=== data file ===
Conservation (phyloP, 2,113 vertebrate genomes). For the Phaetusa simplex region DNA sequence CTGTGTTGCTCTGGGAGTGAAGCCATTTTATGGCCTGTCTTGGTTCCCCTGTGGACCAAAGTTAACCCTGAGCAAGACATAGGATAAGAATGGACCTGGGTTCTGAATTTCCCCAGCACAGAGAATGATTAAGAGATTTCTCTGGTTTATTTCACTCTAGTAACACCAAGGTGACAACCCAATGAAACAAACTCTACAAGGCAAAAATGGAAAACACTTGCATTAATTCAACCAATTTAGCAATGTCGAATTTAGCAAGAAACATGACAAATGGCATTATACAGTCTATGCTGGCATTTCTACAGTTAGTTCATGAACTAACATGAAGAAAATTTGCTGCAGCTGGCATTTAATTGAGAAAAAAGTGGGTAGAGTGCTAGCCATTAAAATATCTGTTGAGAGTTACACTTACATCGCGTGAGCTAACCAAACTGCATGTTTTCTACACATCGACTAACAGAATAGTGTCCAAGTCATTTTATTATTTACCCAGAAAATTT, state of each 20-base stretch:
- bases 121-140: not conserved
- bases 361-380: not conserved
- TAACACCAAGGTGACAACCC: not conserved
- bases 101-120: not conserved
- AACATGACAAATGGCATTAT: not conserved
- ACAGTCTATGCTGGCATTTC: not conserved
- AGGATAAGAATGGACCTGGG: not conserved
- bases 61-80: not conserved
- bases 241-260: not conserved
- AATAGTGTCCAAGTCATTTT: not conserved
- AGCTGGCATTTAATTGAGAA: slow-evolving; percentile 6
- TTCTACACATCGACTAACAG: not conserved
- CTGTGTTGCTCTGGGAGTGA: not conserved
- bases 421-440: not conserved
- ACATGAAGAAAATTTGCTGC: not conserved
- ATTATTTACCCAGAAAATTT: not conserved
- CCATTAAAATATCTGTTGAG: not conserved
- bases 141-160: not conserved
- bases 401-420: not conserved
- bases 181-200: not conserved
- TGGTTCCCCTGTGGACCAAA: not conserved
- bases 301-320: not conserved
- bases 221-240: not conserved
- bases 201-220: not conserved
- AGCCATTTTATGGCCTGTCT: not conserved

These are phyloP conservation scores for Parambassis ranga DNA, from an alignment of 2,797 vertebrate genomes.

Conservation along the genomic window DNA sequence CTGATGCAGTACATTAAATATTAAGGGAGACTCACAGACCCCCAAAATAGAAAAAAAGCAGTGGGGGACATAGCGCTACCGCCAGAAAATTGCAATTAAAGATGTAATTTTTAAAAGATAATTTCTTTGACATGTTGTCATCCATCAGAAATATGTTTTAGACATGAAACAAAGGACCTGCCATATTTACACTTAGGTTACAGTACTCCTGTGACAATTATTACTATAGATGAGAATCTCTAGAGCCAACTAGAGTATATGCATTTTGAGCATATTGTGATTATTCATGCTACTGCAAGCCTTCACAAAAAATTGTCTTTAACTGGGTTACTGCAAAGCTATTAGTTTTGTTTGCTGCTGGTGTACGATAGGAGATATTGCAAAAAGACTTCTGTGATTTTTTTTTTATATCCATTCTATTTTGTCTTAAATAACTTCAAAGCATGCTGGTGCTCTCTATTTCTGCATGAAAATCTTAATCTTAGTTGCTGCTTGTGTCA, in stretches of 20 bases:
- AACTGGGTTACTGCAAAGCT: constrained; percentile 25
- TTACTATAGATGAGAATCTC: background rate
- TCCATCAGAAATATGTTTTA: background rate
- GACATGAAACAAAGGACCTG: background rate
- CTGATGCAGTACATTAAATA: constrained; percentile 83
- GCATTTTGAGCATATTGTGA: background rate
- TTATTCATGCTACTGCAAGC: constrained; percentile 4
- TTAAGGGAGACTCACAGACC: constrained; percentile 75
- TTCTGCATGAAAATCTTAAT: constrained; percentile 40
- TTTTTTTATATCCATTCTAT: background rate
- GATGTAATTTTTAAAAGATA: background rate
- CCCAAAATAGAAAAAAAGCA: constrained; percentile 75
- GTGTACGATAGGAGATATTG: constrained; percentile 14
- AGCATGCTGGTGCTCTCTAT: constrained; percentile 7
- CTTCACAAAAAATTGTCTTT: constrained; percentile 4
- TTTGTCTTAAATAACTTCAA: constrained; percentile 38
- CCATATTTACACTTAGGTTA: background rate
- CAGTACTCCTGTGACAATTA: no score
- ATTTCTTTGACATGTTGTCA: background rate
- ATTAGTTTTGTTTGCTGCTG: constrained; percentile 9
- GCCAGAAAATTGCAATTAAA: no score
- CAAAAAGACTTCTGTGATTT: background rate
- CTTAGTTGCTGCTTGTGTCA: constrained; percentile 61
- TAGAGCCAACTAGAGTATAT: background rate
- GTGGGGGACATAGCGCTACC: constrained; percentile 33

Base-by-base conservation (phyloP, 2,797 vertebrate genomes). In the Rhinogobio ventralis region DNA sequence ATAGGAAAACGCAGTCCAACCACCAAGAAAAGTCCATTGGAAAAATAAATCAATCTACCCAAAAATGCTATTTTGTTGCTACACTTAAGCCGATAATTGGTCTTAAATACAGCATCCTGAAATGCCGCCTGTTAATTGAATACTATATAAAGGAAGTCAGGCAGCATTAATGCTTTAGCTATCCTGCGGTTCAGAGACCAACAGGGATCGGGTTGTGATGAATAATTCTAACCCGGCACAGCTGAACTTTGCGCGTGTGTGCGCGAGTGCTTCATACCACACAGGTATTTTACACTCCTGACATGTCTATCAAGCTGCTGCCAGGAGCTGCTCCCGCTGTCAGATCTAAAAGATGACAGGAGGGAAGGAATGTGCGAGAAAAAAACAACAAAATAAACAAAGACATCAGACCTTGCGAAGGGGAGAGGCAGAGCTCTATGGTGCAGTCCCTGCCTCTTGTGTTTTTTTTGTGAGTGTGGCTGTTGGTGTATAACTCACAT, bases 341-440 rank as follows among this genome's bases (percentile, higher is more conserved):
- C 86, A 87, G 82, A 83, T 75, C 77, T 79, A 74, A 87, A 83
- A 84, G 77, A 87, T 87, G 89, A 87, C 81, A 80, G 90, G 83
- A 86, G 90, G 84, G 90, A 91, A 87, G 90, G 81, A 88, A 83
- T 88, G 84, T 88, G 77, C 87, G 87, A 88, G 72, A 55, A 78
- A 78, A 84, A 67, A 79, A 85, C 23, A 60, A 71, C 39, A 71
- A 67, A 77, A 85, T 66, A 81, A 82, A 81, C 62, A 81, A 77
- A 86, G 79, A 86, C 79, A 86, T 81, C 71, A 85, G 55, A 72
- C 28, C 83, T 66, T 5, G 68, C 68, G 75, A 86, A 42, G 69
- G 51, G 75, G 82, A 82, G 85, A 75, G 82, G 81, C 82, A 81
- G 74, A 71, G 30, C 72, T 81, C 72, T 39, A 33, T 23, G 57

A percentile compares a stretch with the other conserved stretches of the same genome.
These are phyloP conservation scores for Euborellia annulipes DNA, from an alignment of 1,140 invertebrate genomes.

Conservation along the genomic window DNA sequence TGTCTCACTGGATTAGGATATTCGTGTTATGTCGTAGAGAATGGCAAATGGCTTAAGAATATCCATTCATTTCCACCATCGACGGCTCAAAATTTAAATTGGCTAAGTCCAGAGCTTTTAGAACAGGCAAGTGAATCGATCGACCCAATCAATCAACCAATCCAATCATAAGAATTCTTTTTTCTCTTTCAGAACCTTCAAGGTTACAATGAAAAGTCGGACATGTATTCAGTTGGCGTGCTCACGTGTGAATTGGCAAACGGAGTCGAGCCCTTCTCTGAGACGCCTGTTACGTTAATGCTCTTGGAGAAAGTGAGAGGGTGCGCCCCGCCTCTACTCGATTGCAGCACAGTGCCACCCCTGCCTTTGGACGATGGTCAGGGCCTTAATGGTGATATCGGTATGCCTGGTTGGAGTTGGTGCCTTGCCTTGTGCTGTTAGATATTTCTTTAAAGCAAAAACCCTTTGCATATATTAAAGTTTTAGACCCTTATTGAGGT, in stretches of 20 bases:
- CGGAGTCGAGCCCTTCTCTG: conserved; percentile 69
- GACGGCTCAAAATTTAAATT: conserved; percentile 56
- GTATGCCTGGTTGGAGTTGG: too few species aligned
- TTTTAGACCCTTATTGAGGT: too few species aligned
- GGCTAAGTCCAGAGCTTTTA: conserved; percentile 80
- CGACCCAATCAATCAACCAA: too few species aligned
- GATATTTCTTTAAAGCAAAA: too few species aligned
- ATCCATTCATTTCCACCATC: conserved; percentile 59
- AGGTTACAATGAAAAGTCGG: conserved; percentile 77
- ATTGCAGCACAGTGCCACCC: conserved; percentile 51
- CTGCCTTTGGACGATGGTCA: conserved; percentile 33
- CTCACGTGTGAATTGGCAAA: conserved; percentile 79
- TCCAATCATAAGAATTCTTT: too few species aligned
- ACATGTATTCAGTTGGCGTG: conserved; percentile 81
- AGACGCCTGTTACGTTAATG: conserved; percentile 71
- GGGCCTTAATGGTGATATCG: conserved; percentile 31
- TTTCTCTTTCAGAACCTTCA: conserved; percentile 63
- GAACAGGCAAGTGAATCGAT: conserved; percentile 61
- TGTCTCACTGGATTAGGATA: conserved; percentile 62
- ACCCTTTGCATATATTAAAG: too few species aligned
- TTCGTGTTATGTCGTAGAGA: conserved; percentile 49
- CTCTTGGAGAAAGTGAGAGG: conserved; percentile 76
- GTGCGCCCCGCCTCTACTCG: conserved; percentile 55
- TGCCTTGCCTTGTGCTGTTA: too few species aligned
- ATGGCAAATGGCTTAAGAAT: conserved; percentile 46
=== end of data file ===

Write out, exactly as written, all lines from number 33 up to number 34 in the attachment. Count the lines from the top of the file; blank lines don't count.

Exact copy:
- CTGATGCAGTACATTAAATA: constrained; percentile 83
- GCATTTTGAGCATATTGTGA: background rate